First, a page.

The Signed Lingua Franca That Once Spanned North America
There were once hundreds of indigenous languages, belonging to dozens of widely different language families, spoken across North America. Still, tribes were able to communicate with each other through a well-developed gesture system. That system was observed in action by Europeans as early as 1540, when the Spanish explorer Francisco Vasquez de Coronado wrote of the Tonkawa people he encountered in what is now Texas. He observed that “although they conversed by means of signs, they made themselves understood so well that there was no need of an interpreter.” By the 1920s, the system, now known by scholars as Plains Indian Sign Language (PISL), was nearly extinct.
Concerned about preserving it in some form for posterity, Hugh L. Scott—a retired major general of the U.S. Army who had served much of his military career in the West—lobbied Congress to support the making of a film and dictionary of the language. In 1930, documentation under an Act of Congress began with the filming of the Indian Sign Language Council, where 18 participants, from a range of tribes and language groups, came together in Browning, Montana, on the site where the Museum of the Plains Indian now stands.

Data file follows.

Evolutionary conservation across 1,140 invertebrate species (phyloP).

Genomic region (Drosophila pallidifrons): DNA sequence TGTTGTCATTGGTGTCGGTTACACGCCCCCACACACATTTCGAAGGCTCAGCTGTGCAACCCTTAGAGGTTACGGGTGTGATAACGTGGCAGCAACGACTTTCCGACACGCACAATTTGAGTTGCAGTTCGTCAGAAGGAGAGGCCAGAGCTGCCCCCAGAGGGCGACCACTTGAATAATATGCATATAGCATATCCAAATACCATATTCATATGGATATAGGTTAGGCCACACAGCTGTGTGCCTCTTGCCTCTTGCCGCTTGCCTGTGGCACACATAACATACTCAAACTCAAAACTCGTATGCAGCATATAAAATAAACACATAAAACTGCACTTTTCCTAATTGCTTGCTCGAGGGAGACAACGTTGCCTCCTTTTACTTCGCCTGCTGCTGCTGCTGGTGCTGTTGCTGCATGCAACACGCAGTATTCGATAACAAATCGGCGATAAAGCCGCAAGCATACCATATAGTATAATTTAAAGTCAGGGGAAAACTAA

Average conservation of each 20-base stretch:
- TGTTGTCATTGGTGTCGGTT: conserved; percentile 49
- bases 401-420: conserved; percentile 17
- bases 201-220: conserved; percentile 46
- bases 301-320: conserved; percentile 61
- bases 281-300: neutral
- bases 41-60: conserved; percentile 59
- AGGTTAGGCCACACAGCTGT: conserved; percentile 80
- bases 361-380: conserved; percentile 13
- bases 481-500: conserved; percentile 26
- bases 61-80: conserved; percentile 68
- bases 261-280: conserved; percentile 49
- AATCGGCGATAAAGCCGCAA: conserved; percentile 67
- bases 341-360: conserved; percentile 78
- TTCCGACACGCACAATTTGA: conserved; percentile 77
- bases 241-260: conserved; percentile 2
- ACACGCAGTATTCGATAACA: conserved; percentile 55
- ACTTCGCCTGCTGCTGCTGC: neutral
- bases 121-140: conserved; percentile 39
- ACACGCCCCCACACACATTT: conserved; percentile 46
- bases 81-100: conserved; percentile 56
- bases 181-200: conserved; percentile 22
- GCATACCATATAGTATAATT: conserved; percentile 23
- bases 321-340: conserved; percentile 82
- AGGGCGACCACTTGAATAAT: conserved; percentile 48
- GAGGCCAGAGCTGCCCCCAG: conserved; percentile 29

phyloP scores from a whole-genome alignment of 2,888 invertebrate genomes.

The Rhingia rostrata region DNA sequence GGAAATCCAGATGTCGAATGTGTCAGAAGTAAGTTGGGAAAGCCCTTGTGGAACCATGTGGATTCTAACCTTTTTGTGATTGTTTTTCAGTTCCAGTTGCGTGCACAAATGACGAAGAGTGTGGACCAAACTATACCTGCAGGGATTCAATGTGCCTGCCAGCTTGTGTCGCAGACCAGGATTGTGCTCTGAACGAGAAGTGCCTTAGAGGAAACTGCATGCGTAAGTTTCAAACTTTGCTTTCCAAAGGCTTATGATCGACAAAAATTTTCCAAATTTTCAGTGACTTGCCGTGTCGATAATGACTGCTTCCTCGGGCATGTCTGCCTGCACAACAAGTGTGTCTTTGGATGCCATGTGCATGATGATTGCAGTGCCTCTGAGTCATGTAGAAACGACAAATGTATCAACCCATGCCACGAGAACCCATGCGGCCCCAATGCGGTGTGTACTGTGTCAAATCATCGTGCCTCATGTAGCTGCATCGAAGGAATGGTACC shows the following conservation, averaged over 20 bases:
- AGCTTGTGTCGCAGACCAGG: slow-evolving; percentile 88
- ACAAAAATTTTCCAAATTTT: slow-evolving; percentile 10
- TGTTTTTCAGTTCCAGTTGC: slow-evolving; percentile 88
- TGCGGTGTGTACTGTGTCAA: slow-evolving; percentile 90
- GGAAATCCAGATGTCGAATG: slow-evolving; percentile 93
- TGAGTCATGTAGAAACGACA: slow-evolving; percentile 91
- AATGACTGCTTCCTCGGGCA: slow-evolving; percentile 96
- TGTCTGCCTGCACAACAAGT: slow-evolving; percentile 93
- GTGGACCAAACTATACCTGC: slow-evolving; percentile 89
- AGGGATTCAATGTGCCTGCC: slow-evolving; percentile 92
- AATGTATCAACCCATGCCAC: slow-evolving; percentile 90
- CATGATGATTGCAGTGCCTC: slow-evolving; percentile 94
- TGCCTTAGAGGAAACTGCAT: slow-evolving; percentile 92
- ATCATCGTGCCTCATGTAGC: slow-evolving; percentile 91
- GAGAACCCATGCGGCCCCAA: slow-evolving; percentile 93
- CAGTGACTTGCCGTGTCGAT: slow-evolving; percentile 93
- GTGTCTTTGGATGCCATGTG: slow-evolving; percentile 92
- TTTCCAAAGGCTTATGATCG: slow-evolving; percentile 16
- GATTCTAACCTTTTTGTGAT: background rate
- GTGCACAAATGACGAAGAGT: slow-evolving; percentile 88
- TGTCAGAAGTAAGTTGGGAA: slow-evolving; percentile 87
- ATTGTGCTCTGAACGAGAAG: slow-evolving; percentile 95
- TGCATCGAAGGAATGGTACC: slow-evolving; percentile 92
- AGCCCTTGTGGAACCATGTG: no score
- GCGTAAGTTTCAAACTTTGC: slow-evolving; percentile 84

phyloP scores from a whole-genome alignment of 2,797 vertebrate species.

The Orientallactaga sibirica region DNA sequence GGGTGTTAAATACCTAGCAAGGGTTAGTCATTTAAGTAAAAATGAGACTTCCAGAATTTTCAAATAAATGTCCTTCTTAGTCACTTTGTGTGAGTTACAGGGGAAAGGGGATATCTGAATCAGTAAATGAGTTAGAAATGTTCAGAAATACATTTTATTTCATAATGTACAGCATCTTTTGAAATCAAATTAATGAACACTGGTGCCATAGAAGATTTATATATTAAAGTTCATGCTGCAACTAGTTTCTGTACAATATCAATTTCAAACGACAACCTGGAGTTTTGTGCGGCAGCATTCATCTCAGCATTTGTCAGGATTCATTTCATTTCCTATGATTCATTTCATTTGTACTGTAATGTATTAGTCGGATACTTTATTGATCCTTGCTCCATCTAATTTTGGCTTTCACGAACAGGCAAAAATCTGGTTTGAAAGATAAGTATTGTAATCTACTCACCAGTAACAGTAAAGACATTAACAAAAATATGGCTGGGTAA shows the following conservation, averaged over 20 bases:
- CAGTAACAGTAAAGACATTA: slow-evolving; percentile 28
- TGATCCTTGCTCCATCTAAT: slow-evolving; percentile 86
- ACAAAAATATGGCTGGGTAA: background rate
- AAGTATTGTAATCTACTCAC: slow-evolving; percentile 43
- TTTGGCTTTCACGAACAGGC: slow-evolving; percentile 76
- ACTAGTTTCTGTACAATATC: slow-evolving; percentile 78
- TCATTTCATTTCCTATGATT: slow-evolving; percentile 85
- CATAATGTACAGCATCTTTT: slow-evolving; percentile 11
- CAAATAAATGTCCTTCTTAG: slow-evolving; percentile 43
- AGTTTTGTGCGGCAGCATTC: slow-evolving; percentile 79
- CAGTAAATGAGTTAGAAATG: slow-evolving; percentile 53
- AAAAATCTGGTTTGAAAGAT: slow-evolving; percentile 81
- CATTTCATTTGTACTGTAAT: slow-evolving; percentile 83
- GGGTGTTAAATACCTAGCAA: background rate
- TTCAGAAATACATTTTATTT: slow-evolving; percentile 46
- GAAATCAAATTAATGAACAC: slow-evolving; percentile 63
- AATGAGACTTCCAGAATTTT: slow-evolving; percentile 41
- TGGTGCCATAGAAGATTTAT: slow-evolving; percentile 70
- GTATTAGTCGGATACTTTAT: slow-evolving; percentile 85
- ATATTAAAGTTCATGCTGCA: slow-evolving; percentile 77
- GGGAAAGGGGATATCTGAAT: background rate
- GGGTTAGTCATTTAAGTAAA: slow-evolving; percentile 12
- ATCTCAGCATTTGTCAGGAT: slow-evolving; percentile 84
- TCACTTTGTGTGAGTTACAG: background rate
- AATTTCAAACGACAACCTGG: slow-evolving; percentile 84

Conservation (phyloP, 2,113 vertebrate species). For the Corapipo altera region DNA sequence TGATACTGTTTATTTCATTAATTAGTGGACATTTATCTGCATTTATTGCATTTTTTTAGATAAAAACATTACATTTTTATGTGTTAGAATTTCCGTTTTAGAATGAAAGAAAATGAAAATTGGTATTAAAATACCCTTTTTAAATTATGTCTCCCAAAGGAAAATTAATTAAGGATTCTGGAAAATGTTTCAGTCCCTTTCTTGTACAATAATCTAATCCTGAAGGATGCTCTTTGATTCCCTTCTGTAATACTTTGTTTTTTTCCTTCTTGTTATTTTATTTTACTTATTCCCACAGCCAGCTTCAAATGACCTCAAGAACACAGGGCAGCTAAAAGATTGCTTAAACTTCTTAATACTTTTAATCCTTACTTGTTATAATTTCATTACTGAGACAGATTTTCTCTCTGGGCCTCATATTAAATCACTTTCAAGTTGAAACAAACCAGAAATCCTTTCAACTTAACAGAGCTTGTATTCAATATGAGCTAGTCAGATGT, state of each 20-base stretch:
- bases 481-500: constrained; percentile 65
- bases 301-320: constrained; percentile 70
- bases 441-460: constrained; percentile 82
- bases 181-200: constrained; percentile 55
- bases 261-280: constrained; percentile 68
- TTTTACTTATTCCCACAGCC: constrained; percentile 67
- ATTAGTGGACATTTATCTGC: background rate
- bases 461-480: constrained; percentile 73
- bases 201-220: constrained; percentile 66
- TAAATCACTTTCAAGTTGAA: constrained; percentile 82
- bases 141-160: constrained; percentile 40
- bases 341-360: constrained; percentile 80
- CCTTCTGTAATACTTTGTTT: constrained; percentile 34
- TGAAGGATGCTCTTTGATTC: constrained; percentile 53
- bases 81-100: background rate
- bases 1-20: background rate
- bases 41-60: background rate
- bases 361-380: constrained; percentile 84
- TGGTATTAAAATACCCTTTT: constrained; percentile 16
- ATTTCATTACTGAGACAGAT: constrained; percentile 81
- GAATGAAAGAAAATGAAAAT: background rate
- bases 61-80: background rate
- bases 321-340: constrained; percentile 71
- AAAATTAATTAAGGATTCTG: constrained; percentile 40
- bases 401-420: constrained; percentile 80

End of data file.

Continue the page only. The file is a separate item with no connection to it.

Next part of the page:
The Great Depression soon interfered with the progress of the project, and though Scott tried to continue it under his own funding, he died in 1934. The film languished in the National Archives until the beginning of the 21st century, when University of Tennessee professor Jeffrey E. Davis began digitizing and analyzing the original 8mm films, with the help of grants from the University of Tennessee, the National Science Foundation, and the National Endowment for the Humanities. His book Hand Talk: Sign Language Among Indian Nations was published in 2010.
In the above video, narrated by Scott, you can see the participants of the Sign Language Council talking in sign about a variety of things, including how much they enjoy coming together for this gathering. But the dark cloud hanging over the proceedings is that the language is already on the way out. As Scott notes, “young men are not learning your sign language, and soon it will disappear from this country. It is for us to make a record of it for those who come after us before it becomes lost forever.”
More information about PISL, including films, drawings, and a basic dictionary, can be found at the Hand Talk site.